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Africa's Big Brother Lives in Beijing

Jango

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Chinese telecommunications giant Huawei may have been all-but-barred from doing business in the U.S. over allegations that it's basically an intelligence agency masquerading as a tech business. In Africa, however, Huawei is thriving.

From Cairo to Johannesburg, the Chinese telecom has offices in 18 countries and has invested billions of dollars in building African communications networks since the late 1990s. The company's cheap cellular phones today dominate many of Africa's most important markets -- and that was before Huawei teamed up with Microsoft earlier this year to launch a low-cost smartphone on the continent. Just in the past few months, the firm closed a pair of telecommunications deals in Africa each worth more than $700 million, part of an African business that brings in more than $3.5 billion annually for the Chinese firm. According to Huawei's marketing materials, the projects are all part of a mission of "Enriching [African] Lives through Communication." But current and former U.S. officials -- as well as outside security analysts -- worry there could be another agenda behind Huawei's penetration into Africa. They suspect that the Chinese telecom could be wiring the continent for surveillance.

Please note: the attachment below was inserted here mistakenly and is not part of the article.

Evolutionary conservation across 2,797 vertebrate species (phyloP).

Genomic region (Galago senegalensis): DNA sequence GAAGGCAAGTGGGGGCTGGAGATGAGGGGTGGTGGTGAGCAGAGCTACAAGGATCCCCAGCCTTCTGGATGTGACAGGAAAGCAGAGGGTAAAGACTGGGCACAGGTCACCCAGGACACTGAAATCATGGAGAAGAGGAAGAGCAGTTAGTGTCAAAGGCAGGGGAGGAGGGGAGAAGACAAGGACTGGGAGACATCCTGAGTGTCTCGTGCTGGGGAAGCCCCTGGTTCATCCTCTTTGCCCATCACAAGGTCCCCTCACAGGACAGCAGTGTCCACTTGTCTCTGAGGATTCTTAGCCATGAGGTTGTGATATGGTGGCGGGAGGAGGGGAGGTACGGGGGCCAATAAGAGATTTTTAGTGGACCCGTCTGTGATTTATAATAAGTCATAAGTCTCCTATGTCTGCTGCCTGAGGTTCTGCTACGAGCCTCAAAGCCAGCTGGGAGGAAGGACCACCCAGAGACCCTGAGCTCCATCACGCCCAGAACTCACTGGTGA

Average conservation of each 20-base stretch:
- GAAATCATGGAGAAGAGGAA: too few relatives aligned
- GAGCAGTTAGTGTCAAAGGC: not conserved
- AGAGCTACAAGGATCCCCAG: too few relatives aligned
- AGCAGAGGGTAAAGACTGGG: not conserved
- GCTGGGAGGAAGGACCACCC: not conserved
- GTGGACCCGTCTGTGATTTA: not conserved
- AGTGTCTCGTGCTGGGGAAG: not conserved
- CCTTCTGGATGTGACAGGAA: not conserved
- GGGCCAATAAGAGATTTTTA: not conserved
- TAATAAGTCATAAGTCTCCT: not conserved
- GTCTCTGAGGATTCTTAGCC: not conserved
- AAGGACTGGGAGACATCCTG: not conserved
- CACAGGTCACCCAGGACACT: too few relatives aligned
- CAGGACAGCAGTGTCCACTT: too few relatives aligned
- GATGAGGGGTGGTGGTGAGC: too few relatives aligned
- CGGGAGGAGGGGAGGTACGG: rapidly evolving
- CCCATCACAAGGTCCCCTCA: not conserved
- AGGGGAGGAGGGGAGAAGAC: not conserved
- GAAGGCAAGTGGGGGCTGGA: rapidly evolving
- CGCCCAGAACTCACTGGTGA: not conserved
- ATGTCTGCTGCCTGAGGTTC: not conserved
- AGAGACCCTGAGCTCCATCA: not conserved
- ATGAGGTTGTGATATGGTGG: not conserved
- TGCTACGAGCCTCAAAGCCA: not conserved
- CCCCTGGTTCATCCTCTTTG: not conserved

"There's a great deal of concern about Huawei acting to advance the interests of the Chinese government in a strategic sense, which includes not only traditional espionage but as a vehicle for economic espionage," former Department of Homeland Security secretary Michael Chertoff told FP. "If you build the network on which all the data flows, you're in a perfect position to populate it with backdoors or vulnerabilities that only you know about, you're upgrading it, each time you upgrade the network or service it, that's an opportunity" to install spyware.

"That's a strategic issue for the countries in Africa and a strategic issue for us," added Chertoff.

Africa's Big Brother Lives in Beijing - By John Reed | Foreign Policy


Let the competition for Africa begin!
 

Jango

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Wanted to add this too:
keyscorecrop.png


So both the U.S. and China are heavily invested, in more than one sense, but particularly in spying.
 

spud_meister

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Oh no, a powerful country spying on other, less powerful countries, how very surprising...
 
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